xmag - magnify parts of the screen
2. SYNOPSIS ▲
-mag magfactor ] [
-source geom ] [ -toolkitoption . . . ]
3. DESCRIPTION ▲
The xmag program allows you to magnify portions of an X screen. If no explicit region is specified, a square with the pointer in the upper left corner is displayed indicating the area to be enlarged. The area can be dragged out to the desired size by pressing Button 2. Once a region has been selected, a window is popped up showing a blown up version of the region in which each pixel in the source image is represented by a small square of the same color. Pressing Button1 in the enlargement window shows the position and RGB value of the pixel under the pointer until the button is released. Typing ``Q'' or ``^C'' in the enlargement window exits the program. The application has 5 buttons across its top. Close deletes this particular magnification instance. Replace brings up the rubber band selector again to select another region for this magnification instance. New brings up the rubber band selector to create a new magnification instance. Select puts the magnification image into the primary selection. Paste copies the primary selection buffer into xmag. Note that you can cut and paste between xmag and the bitmap program. Resizing xmag resizes the magnification area. xmag preserves the colormap, visual, and window depth of the source.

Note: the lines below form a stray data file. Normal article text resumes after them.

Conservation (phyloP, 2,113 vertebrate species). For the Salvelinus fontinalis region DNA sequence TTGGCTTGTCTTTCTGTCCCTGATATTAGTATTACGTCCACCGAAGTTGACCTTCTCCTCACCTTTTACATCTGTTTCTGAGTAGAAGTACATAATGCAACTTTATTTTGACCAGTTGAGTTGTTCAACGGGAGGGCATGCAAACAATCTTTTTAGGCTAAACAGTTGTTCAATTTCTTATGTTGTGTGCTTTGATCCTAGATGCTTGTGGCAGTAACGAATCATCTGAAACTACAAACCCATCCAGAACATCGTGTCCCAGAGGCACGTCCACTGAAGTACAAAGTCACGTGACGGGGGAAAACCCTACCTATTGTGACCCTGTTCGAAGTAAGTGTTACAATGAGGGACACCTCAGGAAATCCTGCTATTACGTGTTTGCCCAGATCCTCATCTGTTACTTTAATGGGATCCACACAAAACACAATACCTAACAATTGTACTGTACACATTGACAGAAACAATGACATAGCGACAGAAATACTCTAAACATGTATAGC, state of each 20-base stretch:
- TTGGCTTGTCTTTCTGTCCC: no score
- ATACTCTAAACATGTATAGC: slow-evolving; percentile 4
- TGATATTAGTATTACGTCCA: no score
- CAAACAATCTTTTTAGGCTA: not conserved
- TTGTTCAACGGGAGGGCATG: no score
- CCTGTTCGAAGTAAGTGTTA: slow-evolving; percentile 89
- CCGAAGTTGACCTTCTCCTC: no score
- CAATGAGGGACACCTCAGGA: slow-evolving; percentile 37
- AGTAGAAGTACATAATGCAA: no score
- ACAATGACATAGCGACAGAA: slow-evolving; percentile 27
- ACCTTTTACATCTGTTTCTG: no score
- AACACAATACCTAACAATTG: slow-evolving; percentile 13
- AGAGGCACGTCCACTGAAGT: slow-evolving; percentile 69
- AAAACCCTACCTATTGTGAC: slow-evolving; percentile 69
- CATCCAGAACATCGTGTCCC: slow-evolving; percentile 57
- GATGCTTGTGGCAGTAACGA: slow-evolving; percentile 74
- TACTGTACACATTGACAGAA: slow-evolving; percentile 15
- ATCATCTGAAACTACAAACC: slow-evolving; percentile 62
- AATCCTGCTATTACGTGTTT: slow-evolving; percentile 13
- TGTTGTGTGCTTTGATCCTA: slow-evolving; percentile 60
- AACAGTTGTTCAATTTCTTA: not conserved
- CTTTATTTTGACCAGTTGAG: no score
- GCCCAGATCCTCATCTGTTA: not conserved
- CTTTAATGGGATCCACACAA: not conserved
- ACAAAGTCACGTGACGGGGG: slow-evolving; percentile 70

4. WIDGETS ▲
xmag uses the X Toolkit and the Athena Widget Set. The magnified image is displayed in the Scale widget. For more information, see the Athena Widget Set documentation. Below is the widget structure of the xmag application. Indentation indicates hierarchical structure. The widget class name is given first, followed by the widget instance name.
Xmag xmag RootWindow root TopLevelShell xmag Paned pane1 Paned pane2 Command close Command replace Command new Command select Command paste Label xmag label Paned pane2 Scale scale OverrideShell pixShell Label pixLabel
5. OPTIONS ▲
This option specifies the size and/or location of the source region on the screen. By default, a 64x64 square is provided for the user to select an area of the screen.
This option indicates the magnification to be used. 5 is the default.
6. AUTHORS ▲
Dave Sternlicht and Davor Matic, MIT X Consortium.